For all the forecasters' frothing about the recent deep freeze, I'm hoping it means one thing: We get a break from some of the awful arthropods that stand in the way of total gardening nirvana. Deep freezes have an ability to knock back populations of insect pests we could do without.
I'm thinking of highly destructive or nuisance pests such as the brown marmorated stink bug and emerald ash borer.
The stink bug splits into two basic types: the hipster urban stink bug that squats in our (heated) houses, specifically the spaces between the walls. The other is the Birkenstock kind of stink bug, which stays in the woods and spends winter beneath the bark of dead trees. This lifestyle choice might prove costly.
"The ones in the woods are probably suffering some mortality," said Tom Kuhar, a professor of entomology at Virginia Tech. That would be good, because this pest does a lot of damage to fruits and vegetables.
More invidious, arguably, is the emerald ash borer, which has now spread to 22 states and threatens to do to the American ash tree what the chestnut blight did to the American chestnut - that is, virtually wipe it out.
The EAB, as it's known, "is the worst forest problem in our lifetime," said Whitney Cranshaw, an entomologist at Colorado State University.
The pest kills the tree by tunneling into the sapwood as a grub; it is in this state that it spends winter, protected from predators and the cold. "Even if it might be 5 degrees outside, a wood borer in a tree may not get to that temperature unless it persists for three, four, five days," he said.
Other factors come into play: Insects are chemically at their most naturally cold-hardy now; they would be less so in November or March. And as with plants, a blanket of snow forms a protective barrier against lower air temperatures, whether the insect spends winter as an egg, larva, pupa, or adult.
If the polar vortex genie gave me three insect (death) wishes, well, I have a little list.
The first horror afflicts not plants, but gardeners: It's the noisome Asian tiger mosquito, which since its spread in recent years has become a constant irritant from June to October. It's small, black and white, sneaky, and persistent. It is not a mosquito of the swamp or forest, but another urban beast and one that can reproduce in something as small as a discarded bottle cap.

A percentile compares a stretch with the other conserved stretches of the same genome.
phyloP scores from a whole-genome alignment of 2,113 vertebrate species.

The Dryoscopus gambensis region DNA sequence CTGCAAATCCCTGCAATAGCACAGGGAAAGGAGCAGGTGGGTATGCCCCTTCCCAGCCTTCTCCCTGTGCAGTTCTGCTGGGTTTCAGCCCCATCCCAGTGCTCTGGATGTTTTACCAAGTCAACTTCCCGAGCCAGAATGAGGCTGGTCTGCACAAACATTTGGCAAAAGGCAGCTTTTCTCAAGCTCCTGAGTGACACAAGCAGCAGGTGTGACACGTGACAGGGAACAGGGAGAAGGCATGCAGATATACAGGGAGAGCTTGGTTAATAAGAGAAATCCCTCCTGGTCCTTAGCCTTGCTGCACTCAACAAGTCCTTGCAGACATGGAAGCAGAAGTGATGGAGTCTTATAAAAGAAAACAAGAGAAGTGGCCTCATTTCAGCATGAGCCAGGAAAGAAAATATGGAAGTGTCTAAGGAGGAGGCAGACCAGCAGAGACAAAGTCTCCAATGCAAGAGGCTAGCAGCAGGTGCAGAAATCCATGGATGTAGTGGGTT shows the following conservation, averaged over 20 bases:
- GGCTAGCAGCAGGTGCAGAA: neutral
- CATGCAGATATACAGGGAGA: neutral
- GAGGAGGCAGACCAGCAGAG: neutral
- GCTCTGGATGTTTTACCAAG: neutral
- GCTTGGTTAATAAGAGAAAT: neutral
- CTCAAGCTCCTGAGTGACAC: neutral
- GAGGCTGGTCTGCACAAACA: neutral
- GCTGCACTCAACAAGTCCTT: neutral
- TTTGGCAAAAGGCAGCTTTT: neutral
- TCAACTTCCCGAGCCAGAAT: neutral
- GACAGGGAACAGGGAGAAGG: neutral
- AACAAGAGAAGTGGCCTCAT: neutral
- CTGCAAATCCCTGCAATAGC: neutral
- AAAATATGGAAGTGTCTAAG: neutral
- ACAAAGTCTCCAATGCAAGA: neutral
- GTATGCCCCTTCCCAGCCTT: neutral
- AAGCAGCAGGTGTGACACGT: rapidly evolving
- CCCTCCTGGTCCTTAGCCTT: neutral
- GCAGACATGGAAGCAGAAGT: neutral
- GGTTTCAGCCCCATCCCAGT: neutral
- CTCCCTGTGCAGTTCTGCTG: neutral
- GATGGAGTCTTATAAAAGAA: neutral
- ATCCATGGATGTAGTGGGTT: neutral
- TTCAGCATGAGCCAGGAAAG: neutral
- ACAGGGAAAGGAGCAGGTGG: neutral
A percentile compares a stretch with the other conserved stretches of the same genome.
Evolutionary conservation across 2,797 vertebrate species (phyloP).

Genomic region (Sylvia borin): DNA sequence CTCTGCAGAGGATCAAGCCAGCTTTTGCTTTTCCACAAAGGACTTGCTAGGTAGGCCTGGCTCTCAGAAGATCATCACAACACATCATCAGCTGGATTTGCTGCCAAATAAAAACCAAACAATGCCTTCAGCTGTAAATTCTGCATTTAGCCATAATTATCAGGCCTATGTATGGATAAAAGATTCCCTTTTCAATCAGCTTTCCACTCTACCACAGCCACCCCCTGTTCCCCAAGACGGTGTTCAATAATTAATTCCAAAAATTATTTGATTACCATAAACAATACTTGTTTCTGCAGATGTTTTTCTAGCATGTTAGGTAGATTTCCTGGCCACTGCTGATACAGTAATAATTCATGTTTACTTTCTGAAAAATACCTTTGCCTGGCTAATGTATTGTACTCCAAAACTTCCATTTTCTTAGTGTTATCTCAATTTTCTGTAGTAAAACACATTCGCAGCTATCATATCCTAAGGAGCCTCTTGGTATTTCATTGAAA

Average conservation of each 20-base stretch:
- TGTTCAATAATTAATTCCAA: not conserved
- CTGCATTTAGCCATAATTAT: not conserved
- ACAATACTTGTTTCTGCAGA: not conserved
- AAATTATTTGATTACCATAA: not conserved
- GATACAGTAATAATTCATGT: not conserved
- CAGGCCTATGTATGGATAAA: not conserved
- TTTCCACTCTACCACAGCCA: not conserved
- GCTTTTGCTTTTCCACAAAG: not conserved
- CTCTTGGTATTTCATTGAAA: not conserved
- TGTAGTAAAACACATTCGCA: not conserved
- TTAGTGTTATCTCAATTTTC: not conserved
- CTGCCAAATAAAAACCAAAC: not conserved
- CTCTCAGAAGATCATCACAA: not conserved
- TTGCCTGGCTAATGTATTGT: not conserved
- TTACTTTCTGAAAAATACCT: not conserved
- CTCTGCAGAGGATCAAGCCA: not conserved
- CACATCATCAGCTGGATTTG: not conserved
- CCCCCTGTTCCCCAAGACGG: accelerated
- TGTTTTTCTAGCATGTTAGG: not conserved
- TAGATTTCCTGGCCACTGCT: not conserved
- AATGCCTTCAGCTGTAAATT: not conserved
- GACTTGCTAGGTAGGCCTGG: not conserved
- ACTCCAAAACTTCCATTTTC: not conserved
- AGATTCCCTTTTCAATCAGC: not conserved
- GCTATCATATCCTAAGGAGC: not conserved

It doesn't like extreme cold, so will this month's freeze reduce our repellent use in 2014?
Dina Fonseca, a scientist with Rutgers' Center for Vector Biology, told me that in the laboratory, at least, the eggs of the tiger mosquito perish below 10 degrees Fahrenheit - they simply dry out at that temperature.
"In principle, if all the eggs were exposed to the air temperatures we had, they would die," she said. But eggs protected by snow, soil, or leaf litter might not die, she said. If we get a particularly wet spring, and if people are not diligent about removing sources of standing water - too few are - a decimated population of the tiger mosquito could quickly rebound.
"It would be great if this kind of weather could kill off this mosquito," Fonseca said, "but my fear is that once they become established, it would take an extreme event for them to disappear."
Like what, I wonder - an asteroid destroying the Earth? A new Ice Age? I've stocked up on DEET and less effective botanical concoctions.
The second member of my despised threesome is the Mexican bean beetle, which in spite of its name seems perfectly OK with a mid-Atlantic winter, hibernating and dreaming of a steamy August. Once you have a nice display of beans - green beans, lima beans, asparagus beans, it doesn't seem to matter - the pest can just show up and quickly explode in population. I doubt the recent frigid spell will bother them too much. The pest is found all the way to the Canadian border and beyond. The adult beetles have a measure of antifreeze in their veins, and they are good at finding winter shelter.
We might have more luck with a Southern dandy, the harlequin bug. It is defiantly beautiful in its calico markings of black, yellow, and orange, because it wants predators to know that it is distasteful. How does it become distasteful? By feeding on cole crops and absorbing the plants' chemicals.
This cold winter, one hopes, will set them back. But as with the bean beetle, it is a good idea to do a thorough cleanup of the garden before spring arrives to deny the pests their shelter. The remnants of bean vines, the last of the winter kale, the lingering mustard greens, all these should be pulled and bagged. Whatever else this winter has in store, it has only eight weeks left to run.